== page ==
Sports News Without Fear, Favor or Compromise
Sports News Without Fear, Favor or Compromise

Jackie Robinson Has Never Been More Important Than He Is Right Now

Jackie Robinson Day takes on new meaning in the middle of a pandemic that affects black communities disproportionately.
Jackie Robinson Day takes on new meaning in the middle of a pandemic that affects black communities disproportionately.
Photo: Getty

A year before he made his Negro League debut, on July 6, 1944, Jackie Robinson refused to sit in the back of a bus, prompting his discharge from the Army. It was 11 years before Rosa Parks stood up against injustice in Alabama. Robinson was ahead of his time and exuded courage that, in Martin Luther King Jr.’s words, “challenged the dark skies of intolerance and frustration,” in this country, which remains a pivotal point of his legacy.

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The 73rd anniversary of his debut with the Brooklyn Dodgers is today, and although there isn’t baseball, Major League Baseball is paying its respects to Robinson on this day digitally by having players wear #42 on the Internet.

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Likely if Robinson were alive, he would be frustrated with all that has transpired during the COVID-19 pandemic. But the great thing about Robinson was, through his well-documented defiance and rage against injustice, he remained optimistic. He believed in the good of humanity.

Even in this current emergency as we watch systemic racial disparities be exposed once more, Robinson, to a certain extent, might even feel at ease that the consciousness of this country can’t turn away and must lie in the bed it created.

Learning that black Americans have disproportionately died from coronavirus makes me think of a statement that Robinson made many decades ago that still rings true today.

“Negroes aren’t seeking anything which is not good for the nation as well as ourselves. In order for America to be 100 percent strong — economically, defensively and morally — we cannot afford the waste of having second- and third-class citizens.”

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The structural racism that has been exposed during this pandemic is not new. Recent evidence shows African-Americans account for 70 percent of coronavirus deaths in Chicago, even though the city’s population is only 30 percent black. Those numbers are echoed in urban and rural cities across this country. Robinson and many of his peers spoke publicly about the structural racism that existed in the 1950s, ’60s, and ’70s.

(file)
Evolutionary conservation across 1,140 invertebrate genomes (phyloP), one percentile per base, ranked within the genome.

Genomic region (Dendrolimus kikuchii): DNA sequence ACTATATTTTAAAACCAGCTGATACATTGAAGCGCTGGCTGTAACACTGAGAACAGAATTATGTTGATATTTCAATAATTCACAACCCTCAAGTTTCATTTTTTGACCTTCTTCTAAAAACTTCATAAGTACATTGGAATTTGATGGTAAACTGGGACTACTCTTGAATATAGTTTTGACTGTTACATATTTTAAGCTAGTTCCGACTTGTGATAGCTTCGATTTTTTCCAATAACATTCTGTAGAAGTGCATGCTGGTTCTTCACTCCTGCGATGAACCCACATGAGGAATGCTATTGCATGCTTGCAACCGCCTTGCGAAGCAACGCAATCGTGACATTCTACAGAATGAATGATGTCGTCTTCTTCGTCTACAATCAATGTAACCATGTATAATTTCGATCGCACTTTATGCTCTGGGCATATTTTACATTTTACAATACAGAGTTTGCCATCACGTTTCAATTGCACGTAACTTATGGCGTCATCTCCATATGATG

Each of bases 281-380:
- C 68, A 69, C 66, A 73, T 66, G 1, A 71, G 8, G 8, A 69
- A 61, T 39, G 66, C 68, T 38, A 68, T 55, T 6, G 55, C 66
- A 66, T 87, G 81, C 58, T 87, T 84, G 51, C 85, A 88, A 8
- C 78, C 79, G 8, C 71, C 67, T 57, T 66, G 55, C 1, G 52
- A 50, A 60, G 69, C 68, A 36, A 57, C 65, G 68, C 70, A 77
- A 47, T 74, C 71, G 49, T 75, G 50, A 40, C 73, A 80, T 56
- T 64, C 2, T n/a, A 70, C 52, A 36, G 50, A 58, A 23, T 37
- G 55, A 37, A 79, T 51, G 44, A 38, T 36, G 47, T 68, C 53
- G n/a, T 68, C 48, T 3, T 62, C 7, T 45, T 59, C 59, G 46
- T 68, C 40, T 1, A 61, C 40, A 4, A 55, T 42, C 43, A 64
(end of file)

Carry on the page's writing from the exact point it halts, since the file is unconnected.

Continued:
It still exists today.

On Stamford, Connecticut’s west side, a predominately black and latino neighborhood, you’ll find a park and statue dedicated to Jackie Robinson, who lived in the area before he died in 1972.
On Stamford, Connecticut’s west side, a predominately black and latino neighborhood, you’ll find a park and statue dedicated to Jackie Robinson, who lived in the area before he died in 1972.
Photo: Eric Barrow
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“I think if we go back and check our record, the Negro has proven beyond a doubt that we have been more than patient in seeking our rights as American citizens,” Robinson said on April 14, 1957.

In this country, black people who live in predominantly urban areas systemically are set up to receive the worst that COVID-19 has to offer. From food deserts to grossly intrinsic pollution that funnels it’s way into black neighborhoods via creosote and other chemicals — which contribute to higher levels of diabetes, hypertension, asthma and cancer — the years of institutional neglect of black communities has left them decimated.

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Robinson suffered from heart disease and diabetes himself, which ultimately led to his death at 53.

And let’s not forget how black people disproportionately work as grocery store clerks, drivers and delivery workers, which during a pandemic is considered “essential work”, exposing them daily to the disease for low pay. They don’t get to self-isolate. It should be surprising to absolutely no one that when a respiratory disease bubbles to the surface, black people suffer far more than others — even if Donald Trump says, “It doesn’t make sense and I don’t like it.”

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The trickle-down effect of the pandemic has also had a devastating impact on black unemployment.

After breaking the color barrier, Robinson’s career speaks for itself. His ability to hit, steal bases and field multiple positions in 10 years in the majors — after getting a late start at 28 — made him Cooperstown-worthy, but his work in social activism and his fight for racial equality cemented his legacy as one of our most important voices ever.

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As we trudge through this pandemic, Robinson’s voice is as important as it’s ever been.

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